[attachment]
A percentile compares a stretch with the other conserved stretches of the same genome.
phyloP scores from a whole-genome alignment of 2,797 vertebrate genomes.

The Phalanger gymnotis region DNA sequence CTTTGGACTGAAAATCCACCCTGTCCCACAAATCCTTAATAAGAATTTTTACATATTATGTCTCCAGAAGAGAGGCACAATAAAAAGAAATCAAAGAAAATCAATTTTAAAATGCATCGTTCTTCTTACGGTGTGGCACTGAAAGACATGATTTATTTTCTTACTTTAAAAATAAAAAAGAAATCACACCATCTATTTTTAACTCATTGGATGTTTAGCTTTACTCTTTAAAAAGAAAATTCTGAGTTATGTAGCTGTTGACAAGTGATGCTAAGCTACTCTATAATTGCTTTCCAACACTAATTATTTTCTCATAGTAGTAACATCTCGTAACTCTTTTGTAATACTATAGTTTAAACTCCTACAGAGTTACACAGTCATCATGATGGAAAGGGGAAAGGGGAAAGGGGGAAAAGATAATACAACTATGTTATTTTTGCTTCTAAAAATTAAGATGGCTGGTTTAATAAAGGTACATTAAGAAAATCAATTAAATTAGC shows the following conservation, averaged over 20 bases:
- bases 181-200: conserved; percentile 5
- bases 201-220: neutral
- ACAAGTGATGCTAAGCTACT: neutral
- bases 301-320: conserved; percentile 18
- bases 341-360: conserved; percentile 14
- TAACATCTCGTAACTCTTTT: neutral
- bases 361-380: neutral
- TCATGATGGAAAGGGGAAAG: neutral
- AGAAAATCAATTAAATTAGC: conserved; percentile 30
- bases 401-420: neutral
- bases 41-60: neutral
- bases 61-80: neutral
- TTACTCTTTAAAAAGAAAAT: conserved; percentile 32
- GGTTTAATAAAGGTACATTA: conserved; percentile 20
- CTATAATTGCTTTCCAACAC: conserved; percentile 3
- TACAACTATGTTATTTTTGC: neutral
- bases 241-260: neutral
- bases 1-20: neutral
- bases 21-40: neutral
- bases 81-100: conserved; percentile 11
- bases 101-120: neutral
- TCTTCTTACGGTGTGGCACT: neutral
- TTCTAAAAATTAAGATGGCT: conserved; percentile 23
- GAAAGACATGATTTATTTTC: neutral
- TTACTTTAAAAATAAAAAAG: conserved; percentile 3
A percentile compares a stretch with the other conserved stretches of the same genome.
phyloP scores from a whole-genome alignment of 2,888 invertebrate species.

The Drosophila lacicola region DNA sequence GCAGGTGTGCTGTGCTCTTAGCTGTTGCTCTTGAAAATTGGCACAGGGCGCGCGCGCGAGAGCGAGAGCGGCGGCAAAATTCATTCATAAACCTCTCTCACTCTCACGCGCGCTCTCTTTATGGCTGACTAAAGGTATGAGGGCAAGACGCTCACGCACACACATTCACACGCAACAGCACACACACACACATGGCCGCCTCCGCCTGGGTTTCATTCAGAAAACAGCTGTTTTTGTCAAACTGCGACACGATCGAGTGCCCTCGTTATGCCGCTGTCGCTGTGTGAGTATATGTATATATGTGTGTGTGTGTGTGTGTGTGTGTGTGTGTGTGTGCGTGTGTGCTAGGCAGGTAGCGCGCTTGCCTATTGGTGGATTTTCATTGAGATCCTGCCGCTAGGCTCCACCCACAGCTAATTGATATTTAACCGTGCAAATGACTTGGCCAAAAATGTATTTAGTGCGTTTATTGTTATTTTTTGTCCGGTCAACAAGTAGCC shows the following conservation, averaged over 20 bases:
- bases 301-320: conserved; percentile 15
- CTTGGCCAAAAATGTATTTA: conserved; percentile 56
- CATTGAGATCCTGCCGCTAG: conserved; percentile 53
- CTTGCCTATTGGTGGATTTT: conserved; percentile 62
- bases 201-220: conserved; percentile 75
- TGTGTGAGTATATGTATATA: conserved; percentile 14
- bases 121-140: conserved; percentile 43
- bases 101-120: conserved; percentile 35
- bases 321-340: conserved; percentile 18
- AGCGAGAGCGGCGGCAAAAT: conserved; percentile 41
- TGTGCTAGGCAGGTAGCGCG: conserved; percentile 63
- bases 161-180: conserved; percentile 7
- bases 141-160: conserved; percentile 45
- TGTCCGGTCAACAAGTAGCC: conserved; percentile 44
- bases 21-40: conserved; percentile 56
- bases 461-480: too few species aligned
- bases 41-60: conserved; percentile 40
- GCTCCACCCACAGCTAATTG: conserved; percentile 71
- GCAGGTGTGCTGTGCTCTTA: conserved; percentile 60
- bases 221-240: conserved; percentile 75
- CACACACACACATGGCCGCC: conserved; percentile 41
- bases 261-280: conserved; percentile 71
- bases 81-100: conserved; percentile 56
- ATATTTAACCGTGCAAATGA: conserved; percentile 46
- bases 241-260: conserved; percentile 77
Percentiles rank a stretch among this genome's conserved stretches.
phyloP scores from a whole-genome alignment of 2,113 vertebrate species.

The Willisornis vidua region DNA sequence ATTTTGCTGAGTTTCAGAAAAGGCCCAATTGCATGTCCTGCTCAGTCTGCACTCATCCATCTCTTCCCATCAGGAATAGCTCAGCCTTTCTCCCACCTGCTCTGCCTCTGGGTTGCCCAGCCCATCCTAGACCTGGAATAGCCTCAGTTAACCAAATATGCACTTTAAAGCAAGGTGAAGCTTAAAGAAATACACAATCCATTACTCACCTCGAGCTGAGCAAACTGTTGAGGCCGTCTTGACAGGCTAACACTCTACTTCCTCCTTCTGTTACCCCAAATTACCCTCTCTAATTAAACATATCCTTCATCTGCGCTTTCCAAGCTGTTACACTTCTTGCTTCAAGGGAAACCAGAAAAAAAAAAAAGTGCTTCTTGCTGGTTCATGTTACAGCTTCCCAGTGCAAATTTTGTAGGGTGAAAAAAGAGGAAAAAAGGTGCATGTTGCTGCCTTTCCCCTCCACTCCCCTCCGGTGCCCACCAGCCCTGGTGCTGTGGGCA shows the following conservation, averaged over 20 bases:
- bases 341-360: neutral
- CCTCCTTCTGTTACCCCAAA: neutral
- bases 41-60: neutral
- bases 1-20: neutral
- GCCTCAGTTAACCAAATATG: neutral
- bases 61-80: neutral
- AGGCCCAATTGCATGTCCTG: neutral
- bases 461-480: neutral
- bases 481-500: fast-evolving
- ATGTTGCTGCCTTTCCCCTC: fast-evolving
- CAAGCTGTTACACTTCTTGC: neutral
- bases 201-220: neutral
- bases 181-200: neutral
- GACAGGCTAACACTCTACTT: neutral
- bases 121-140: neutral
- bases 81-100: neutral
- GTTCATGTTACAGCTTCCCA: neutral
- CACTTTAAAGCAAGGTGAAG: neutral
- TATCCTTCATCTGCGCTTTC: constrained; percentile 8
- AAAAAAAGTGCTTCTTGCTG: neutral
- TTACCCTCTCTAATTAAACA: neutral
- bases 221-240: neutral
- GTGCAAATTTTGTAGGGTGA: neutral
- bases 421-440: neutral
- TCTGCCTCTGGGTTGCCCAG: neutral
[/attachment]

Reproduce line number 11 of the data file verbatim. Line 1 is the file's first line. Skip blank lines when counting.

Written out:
- TCATGATGGAAAGGGGAAAG: neutral